Facebook has suspended its "tag-suggest" tool for users in Europe in response to concerns over online privacy.
The tool uses facial-recognition technology to identify registered users in photographs that are uploaded to the website and then suggests their names for labelling.
In a statement released Friday, Ireland's data protection commissioner, Billy Hawkes, said he was encouraged by the move, which had not been among his office's recommendations.
"By doing so [Facebook] is sending a clear signal of its wish to demonstrate its commitment to best practice in data protection compliance," Hawkes said.
The feature has already been turned off for new users in Europe, and templates for existing users will be deleted by Oct. 15.
Working with commission
Richard Allan, Facebook director of policy for Europe, Middle East and Africa, told BBC News that the website intends to restore the feature once it meets the commission's data protection requirements.
"The EU has looked at the issue of securing consent for this kind of technology and issued new guidance," said Allen. "Our intention is to reinstate the tag-suggest feature, but consistent with new guidelines. The service will need a different form of notice and consent."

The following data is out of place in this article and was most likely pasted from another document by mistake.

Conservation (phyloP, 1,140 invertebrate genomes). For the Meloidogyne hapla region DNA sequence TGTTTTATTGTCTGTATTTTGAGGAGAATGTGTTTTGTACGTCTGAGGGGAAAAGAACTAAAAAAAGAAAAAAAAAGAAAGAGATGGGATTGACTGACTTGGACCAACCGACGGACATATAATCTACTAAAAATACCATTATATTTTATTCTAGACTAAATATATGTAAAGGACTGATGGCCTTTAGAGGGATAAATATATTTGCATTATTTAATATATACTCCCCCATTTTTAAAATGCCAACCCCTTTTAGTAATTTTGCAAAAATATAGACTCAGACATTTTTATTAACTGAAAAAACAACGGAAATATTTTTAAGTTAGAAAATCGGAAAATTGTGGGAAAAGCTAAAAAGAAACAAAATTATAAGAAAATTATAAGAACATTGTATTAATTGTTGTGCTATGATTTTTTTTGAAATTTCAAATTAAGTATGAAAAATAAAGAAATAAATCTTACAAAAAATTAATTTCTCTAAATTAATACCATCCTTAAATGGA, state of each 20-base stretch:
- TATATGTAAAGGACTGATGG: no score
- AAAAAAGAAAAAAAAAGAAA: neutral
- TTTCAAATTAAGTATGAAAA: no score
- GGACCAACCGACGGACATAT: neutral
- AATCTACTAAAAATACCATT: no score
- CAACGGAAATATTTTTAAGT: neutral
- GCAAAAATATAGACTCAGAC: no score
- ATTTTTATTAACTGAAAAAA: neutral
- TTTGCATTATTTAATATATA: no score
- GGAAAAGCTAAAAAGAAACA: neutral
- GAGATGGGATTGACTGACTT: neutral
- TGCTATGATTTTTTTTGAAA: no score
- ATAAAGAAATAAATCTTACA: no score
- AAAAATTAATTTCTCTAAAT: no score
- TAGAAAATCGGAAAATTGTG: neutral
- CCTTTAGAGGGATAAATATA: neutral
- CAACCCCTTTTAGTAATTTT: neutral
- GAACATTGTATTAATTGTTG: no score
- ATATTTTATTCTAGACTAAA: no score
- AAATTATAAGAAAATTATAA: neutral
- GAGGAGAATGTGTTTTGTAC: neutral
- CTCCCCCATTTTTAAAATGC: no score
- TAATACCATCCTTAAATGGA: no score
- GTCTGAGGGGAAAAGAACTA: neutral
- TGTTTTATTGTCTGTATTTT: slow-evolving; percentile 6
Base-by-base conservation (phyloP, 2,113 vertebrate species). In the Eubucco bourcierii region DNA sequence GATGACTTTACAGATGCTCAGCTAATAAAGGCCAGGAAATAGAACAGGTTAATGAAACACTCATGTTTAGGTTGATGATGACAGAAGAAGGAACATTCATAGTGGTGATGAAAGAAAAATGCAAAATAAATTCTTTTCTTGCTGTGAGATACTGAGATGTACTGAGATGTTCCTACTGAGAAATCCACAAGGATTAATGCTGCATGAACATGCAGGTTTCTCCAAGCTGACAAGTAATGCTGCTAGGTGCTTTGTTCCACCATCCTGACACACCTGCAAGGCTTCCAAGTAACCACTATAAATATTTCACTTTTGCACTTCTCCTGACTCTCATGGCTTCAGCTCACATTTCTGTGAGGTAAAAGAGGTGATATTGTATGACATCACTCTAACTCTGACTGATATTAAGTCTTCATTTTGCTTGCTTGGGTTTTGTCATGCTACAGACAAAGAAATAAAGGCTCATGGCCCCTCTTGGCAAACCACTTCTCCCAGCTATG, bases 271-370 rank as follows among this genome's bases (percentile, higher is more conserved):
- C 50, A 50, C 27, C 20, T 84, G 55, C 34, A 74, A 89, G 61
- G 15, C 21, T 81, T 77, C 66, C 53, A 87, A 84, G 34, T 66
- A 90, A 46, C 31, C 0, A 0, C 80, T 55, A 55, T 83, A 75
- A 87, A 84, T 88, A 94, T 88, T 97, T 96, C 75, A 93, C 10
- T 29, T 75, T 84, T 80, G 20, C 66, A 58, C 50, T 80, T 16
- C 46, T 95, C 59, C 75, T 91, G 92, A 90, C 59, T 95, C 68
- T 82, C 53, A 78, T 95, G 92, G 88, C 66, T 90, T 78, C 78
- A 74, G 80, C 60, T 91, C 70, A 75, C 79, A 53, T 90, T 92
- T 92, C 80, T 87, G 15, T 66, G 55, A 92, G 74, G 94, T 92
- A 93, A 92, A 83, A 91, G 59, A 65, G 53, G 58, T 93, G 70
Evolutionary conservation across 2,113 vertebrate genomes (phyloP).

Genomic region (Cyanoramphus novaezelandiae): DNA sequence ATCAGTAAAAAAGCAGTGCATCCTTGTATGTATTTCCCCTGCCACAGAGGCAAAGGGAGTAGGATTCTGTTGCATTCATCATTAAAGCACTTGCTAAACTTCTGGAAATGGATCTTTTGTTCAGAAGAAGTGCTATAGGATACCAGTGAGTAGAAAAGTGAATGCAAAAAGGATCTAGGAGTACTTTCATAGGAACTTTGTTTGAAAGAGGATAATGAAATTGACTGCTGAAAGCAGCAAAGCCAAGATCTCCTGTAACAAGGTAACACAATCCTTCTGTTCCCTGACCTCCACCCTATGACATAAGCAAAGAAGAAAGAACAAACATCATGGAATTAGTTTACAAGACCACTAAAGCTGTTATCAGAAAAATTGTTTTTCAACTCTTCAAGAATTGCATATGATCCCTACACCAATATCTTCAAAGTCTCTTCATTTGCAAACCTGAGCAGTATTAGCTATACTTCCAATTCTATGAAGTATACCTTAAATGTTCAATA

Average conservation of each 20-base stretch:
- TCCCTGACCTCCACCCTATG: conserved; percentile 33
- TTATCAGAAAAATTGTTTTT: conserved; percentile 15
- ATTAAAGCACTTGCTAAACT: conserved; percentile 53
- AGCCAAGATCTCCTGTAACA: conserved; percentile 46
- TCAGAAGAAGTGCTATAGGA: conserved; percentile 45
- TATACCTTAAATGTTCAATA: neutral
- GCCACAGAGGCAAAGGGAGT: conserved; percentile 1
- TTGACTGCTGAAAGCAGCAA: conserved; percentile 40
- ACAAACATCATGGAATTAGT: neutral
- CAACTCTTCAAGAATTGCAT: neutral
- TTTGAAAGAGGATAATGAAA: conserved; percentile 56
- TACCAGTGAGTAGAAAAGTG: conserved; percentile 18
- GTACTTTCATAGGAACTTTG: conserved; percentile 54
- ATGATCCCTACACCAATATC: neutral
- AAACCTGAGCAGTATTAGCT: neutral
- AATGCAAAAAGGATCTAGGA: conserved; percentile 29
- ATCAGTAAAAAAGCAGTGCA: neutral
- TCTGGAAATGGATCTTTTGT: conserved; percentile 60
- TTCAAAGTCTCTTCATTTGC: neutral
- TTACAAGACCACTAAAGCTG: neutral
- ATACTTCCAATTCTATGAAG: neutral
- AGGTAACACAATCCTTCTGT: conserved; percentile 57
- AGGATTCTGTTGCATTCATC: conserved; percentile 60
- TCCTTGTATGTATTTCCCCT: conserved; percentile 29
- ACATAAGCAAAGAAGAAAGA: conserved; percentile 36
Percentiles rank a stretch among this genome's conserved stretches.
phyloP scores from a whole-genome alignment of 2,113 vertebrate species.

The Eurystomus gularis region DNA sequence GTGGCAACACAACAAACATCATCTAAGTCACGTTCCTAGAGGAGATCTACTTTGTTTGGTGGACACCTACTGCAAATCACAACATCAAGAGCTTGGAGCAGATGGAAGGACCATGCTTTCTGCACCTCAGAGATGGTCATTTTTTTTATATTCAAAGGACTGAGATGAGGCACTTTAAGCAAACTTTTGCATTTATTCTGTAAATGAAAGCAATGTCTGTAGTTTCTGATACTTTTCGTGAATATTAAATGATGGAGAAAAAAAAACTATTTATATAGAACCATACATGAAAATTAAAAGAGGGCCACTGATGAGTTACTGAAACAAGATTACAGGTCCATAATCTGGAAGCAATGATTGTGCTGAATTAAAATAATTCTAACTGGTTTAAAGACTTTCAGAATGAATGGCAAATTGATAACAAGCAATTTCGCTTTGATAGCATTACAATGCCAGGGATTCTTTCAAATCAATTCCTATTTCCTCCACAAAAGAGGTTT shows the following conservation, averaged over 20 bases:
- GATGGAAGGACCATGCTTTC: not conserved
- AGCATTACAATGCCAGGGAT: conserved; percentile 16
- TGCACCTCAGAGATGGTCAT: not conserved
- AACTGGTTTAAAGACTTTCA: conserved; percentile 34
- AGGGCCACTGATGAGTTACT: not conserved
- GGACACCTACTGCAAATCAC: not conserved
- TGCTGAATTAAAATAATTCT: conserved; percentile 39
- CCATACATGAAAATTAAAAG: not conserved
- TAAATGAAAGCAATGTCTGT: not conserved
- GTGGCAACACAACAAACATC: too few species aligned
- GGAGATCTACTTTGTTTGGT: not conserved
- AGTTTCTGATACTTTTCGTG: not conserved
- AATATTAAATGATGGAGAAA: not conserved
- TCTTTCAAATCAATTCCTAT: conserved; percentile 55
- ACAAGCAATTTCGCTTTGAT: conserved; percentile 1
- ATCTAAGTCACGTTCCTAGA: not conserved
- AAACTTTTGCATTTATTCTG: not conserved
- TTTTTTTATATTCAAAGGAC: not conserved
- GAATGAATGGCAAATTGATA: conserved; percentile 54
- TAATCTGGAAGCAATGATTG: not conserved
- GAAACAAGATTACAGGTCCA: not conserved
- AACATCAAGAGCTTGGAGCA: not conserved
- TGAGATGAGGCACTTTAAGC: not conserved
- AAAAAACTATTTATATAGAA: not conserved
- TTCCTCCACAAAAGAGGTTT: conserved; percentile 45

Facebook has been working with the commission to comply with recommendations made last December. They include providing better transparency on how user data is handled, giving users more control over their settings and making it easier to delete items from the site.
The social networking site has faced criticism in the past from other governments for how it handles users' personal information. In August, Germany launched another investigation into Facebook's facial-recognition tool.
Canada's privacy commissioner has said that Facebook is breaching the country's privacy law due to a lack of transparency on how users can control their information.